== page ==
Special Report on Company Relocation: Mercury's flight from London was 'expensive but worth it': Changing workplace affects people as well as business. Martin Whitfield examines how one firm coped with their move

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The Independent Online
MERCURY set out with the object of transferring 160 finance department jobs from central London to Milton Keynes two years ago. It now employs 410 people in its billing and finance building in the city.

Geoff Harman, personnel manager, says the move was a success: 'All the benefits that we identified have been accrued.'

The decision to move was mainly in response to Mercury's rapid expansion. Finance and accounts staff were becoming increasingly important as the number of customers grew, but were spread around several very expensive central London office blocks.

Relocation would enable the company to centralise the finance department, reap cheaper office costs - less than 25 per cent of the highest London rates - and be able to reduce the need to pay capital city salaries.

Mr Harman admits that the process itself was expensive, with about 60 key workers having to be tempted to move by guaranteed house prices, paid moving expenses and consolidated London salaries.

Relocation costs are difficult to generalise because each case is different, but relocation staff employed by Milton Keynes marketing estimate about pounds 12,000 per person - more if housing guarantees are included.

Mercury was lucky to have started its relocation before the collapse in house prices, which has made moving an extremely costly decision. Mr Harman said house price guarantees would be much more selectively used in future but were offered to all staff earning more than pounds 20,000 in the move to Milton Keynes.

Despite the cost, there is little doubt that vital staff have to be persuaded to be moved. 'It would have been much more difficult to meet our customers' needs if the 350 new recruits did not have the experience of the 60 people who moved to draw on,' said Mr Harman. The alternative would have been extensive secondments from London or long training courses for selected staff from Milton Keynes.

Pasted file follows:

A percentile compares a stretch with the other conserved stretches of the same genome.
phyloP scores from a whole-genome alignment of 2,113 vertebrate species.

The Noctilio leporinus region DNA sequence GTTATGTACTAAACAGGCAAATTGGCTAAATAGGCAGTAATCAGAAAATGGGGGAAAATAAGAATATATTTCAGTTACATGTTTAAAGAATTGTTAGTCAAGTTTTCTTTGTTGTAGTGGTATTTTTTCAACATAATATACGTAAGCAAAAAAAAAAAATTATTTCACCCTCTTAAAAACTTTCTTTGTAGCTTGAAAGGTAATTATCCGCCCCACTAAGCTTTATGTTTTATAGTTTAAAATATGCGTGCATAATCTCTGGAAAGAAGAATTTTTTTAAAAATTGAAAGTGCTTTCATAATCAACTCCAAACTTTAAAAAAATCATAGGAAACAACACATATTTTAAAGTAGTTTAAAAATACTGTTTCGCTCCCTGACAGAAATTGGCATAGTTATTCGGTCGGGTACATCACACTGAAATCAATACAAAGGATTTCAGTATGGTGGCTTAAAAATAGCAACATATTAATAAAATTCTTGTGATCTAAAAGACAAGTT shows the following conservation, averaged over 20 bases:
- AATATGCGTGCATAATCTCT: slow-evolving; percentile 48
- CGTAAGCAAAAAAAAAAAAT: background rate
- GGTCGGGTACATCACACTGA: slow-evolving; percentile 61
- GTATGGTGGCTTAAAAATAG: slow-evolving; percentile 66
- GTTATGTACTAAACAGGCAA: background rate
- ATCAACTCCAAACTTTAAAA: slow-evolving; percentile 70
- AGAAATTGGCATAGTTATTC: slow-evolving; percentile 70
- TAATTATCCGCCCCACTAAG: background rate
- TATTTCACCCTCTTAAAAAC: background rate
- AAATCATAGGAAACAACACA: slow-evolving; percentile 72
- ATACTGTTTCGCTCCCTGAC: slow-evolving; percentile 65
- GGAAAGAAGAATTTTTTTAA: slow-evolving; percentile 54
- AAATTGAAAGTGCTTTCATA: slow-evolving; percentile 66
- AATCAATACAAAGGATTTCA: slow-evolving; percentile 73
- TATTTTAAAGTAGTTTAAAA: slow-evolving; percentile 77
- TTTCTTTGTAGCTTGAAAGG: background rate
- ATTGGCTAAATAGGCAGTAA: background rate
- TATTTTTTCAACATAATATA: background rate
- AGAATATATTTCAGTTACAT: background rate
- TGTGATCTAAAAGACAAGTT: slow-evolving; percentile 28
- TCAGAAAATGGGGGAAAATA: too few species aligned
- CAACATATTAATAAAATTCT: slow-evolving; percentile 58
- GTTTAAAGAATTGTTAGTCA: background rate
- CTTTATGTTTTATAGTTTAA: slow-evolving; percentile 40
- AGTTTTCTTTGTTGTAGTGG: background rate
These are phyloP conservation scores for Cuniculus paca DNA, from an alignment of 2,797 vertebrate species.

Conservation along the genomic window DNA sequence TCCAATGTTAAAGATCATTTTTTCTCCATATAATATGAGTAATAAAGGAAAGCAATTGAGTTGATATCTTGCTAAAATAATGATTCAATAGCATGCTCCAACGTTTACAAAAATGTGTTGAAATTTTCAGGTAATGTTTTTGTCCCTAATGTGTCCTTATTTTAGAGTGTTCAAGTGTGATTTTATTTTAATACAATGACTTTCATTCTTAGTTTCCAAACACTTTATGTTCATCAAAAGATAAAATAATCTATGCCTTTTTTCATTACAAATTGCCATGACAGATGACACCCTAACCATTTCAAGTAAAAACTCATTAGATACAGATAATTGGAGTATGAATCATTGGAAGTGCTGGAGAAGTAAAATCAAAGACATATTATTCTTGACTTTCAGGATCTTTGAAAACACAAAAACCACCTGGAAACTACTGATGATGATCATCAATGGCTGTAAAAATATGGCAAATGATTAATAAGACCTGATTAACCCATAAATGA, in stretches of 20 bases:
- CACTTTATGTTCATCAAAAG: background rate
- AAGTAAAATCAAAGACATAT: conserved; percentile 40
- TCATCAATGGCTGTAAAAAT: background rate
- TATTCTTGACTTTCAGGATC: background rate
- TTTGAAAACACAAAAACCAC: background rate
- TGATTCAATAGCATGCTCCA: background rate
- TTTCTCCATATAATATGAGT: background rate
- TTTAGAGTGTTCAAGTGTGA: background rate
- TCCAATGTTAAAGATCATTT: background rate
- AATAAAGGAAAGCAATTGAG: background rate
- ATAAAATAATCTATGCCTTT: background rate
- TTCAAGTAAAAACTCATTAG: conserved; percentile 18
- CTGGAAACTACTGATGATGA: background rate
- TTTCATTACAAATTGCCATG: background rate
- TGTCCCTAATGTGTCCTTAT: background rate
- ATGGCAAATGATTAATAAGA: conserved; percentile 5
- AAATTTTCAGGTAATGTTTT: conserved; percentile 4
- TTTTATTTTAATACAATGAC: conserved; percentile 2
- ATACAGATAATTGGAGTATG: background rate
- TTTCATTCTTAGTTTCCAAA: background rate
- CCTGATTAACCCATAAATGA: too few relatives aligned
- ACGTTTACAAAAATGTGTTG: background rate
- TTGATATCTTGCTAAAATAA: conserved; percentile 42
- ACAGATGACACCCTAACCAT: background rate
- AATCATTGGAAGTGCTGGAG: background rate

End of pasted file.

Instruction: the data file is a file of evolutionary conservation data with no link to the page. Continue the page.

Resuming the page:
A total of 69 finance staff were identified as not wanting to leave London. In general, they were young people who wanted to stay with the 'buzz' of the capital city. All were offered redeployment within the company.

The remainder - roughly half men and half women - agreed to move with Mercury using the services of Black Horse Relocation.

Mr Harman himself was one of those moved and says that his initial attitude was typical of the staff. 'I had the stereotyped image of the concrete cows and red balloons. The biggest concern, however, was for my wife, Hilary.'

With a young baby, Mrs Harman quickly found a group of other mothers and settled relatively easily. 'She has built up a bigger network of friends in two years than she had before. Now the thought of going back and commuting five days a week - I could not do it,' he says.

Mercury invested in improvements to its finance building which was the old headquarters of Telephone Rentals. It has also acquired another site in Milton Keynes where about 300 people work. There is room for further expansion.

Mr Harman calculates that overall staff costs, including salaries, pensions and national insurance, are up to 20 per cent lower than London levels. The company is gradually phasing out the differential between local recruits and those transferred. Under a performance appraisal system, a local recruit with good personal achievement is likely to receive a percentage increase, while a transfer may be given an unconsolidated lump sum bonus.

'Staff turnover tends to be less here. We are not spending so much on recruitment and training costs and it improves the relationship with the customer,' said Mr Harman.

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